In the end, however, the majority of demonstrators withdrew from LegCo around 11:30 PM. Though several demonstrators swore to stay in LegCo until the very end, with police entering the chamber, they were eventually dragged out by other protesters.
Hundreds of riot police subsequently swept in large numbers to clear roads that demonstrators around LegCo were present on, including Harcourt Road, Lung Wo Road, Queensway, and other streets. Riot police used tear gas, which Hong Kong police have generally refrained from doing since controversy earlier this month over the use of tear gas.
Indeed, the brief occupation of LegCo draws obvious comparisons to Taiwan’s 2014 Sunflower Movement, which involved the monthlong occupation of the Taiwanese legislature. It is sometimes thought that attempts in Hong Kong to occupy LegCo that occurred in the period after the end of the Sunflower Movement but before the outbreak of the Umbrella Movement, as occurred in June 2014 in order to demonstrate a plan to develop the New Territories, may have been inspired by the Sunflower Movement.
Stream of the occupation of LegCo. Film credit: Stand News
Yet it is clear that the stakes for demonstrators are significantly higher in Hong Kong as compared to Taiwan. Arresting young activists and sentencing them to years in prison—as in the case of the “Umbrella Nine” or localist politician Edward Leung—or facing physical assault from pro-Beijing mobs is already in the realm of the possible in Hong Kong.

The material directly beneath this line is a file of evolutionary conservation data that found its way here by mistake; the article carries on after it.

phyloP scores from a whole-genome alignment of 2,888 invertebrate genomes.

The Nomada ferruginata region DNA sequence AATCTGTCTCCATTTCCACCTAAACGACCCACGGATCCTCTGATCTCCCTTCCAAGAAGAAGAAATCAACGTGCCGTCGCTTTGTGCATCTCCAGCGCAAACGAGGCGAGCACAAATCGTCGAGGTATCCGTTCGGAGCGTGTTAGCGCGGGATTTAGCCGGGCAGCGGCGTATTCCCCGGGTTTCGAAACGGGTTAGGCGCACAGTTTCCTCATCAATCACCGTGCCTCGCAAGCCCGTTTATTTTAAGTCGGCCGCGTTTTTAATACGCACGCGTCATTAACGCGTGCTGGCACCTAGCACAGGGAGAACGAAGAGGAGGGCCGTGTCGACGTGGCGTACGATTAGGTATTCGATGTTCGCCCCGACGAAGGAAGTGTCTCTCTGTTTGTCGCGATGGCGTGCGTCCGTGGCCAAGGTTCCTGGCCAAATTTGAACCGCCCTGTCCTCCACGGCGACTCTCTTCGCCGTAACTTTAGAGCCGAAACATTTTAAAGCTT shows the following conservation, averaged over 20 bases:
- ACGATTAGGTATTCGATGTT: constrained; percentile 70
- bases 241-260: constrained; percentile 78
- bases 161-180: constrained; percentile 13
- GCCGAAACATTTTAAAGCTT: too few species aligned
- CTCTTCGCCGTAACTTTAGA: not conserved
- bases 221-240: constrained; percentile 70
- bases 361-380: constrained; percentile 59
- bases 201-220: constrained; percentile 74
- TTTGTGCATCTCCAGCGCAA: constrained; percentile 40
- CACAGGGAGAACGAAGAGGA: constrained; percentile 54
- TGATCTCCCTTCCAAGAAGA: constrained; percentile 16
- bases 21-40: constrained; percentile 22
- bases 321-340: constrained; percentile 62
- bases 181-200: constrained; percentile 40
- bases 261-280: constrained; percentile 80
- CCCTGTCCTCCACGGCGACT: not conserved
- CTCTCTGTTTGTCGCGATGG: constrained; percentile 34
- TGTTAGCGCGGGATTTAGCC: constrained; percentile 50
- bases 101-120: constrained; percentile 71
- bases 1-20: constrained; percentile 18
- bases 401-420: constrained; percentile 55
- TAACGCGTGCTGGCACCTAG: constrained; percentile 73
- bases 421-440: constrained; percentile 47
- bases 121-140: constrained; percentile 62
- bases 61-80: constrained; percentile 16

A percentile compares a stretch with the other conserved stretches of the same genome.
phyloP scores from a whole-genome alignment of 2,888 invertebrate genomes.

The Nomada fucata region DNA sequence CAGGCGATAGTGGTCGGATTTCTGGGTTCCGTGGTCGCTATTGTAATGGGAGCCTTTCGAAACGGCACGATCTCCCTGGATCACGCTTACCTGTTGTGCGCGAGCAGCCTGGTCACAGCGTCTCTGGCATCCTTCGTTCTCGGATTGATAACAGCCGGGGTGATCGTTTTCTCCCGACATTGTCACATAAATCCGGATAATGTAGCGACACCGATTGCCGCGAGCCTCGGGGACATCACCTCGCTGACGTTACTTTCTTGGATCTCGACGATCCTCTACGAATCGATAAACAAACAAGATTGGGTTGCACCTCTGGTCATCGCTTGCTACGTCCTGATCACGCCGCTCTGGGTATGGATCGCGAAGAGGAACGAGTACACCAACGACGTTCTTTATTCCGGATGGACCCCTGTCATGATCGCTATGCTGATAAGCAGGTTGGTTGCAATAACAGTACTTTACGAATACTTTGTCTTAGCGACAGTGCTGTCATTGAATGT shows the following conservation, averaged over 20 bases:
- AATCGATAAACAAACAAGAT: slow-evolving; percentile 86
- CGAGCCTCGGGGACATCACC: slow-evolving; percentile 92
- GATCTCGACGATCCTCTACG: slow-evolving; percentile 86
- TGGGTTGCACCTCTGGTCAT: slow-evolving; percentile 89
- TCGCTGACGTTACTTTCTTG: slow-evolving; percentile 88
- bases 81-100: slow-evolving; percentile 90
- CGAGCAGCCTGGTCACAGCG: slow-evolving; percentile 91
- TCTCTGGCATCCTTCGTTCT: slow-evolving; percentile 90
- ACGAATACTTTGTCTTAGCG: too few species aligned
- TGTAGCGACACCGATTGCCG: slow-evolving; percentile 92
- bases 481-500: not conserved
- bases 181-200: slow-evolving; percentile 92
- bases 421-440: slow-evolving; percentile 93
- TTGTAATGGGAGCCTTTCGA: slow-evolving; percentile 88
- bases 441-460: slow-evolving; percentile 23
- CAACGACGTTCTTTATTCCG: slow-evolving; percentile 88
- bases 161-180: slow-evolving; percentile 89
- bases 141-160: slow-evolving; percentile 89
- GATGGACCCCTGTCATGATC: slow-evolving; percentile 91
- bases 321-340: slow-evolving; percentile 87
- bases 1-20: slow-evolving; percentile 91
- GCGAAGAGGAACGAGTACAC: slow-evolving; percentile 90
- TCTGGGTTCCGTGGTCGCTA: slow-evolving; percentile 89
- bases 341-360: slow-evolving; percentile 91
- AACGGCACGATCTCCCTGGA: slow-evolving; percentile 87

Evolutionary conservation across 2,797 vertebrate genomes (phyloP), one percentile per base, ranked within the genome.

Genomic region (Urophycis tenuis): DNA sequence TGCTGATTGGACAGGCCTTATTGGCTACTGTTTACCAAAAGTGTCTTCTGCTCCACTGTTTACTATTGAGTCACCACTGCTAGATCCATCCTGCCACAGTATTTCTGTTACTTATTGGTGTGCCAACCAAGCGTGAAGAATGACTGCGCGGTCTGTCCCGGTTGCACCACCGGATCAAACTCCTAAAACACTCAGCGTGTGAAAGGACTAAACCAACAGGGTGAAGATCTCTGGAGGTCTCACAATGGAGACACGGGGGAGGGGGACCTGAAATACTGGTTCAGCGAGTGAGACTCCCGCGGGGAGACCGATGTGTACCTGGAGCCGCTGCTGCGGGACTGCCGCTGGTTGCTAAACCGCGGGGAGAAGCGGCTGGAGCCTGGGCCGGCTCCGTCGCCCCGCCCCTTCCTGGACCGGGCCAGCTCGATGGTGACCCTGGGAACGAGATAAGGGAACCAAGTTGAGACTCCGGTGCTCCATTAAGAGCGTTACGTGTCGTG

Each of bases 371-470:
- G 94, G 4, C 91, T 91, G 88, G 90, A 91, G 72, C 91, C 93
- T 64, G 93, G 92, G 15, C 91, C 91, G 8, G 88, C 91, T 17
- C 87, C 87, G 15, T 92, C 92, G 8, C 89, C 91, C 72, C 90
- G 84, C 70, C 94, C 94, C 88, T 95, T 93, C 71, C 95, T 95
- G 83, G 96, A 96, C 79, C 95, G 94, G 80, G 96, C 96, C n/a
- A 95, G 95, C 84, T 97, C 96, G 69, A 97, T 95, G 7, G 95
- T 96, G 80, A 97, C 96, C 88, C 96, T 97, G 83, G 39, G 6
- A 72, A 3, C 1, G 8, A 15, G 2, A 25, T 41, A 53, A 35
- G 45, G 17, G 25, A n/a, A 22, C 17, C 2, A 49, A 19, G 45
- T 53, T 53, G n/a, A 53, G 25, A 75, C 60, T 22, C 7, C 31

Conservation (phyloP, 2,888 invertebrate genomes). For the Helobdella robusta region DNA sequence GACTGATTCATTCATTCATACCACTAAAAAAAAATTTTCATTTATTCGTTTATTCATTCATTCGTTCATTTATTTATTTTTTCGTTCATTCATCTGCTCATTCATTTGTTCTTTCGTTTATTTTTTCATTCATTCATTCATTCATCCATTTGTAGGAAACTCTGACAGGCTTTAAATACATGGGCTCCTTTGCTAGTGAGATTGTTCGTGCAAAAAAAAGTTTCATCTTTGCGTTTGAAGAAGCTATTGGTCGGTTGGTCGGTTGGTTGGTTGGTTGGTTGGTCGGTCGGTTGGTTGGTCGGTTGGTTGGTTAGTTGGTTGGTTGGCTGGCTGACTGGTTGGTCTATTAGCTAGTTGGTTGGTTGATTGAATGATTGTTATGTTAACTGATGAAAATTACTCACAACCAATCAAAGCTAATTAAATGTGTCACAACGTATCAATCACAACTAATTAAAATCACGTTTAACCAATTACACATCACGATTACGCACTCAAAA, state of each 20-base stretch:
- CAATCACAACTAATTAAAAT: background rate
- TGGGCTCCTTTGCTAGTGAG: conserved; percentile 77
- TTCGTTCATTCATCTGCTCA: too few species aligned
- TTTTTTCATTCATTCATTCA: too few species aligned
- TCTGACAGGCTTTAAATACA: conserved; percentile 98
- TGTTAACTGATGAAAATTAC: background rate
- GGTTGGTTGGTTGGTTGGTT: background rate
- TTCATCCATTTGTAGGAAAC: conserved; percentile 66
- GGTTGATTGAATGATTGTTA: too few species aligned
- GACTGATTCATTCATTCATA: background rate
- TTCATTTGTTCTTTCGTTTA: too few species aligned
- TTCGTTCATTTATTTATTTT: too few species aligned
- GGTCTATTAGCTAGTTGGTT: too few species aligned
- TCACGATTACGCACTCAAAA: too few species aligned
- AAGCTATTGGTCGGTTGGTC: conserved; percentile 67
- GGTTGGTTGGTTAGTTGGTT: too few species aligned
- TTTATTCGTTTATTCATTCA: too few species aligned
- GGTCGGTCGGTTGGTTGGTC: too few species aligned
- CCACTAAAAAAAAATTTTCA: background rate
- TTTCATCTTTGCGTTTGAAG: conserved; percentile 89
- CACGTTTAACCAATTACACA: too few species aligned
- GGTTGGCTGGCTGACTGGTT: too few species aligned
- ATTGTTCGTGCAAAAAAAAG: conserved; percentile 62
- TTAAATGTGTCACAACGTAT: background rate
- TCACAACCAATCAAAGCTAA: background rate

Moreover, if LegCo were occupied, it is a question as to whether this would be to invite escalation from the Hong Kong police—or even the direct intervention of the People’s Liberation Army, if Beijing decides that the Hong Kong government is no longer capable of handling protests in Hong Kong on its own. With such considerations in mind, this would be why demonstrators would withdraw after briefly occupying LegCo for several hours. This would be a reasonable tactical consideration, though arguments can also be made regarding why continuing to occupy would have been preferable.
Nevertheless, it is not at all the case that—as some would have it—that the actions of demonstrators in Hong Kong are too radical or have crossed the line of some imagined notion of civility. No less then the European External Action Service, the diplomatic service of the European Union, has condemned the occupation today as the action of a small minority of protesters who do not represent the views of a so-called peaceful minority.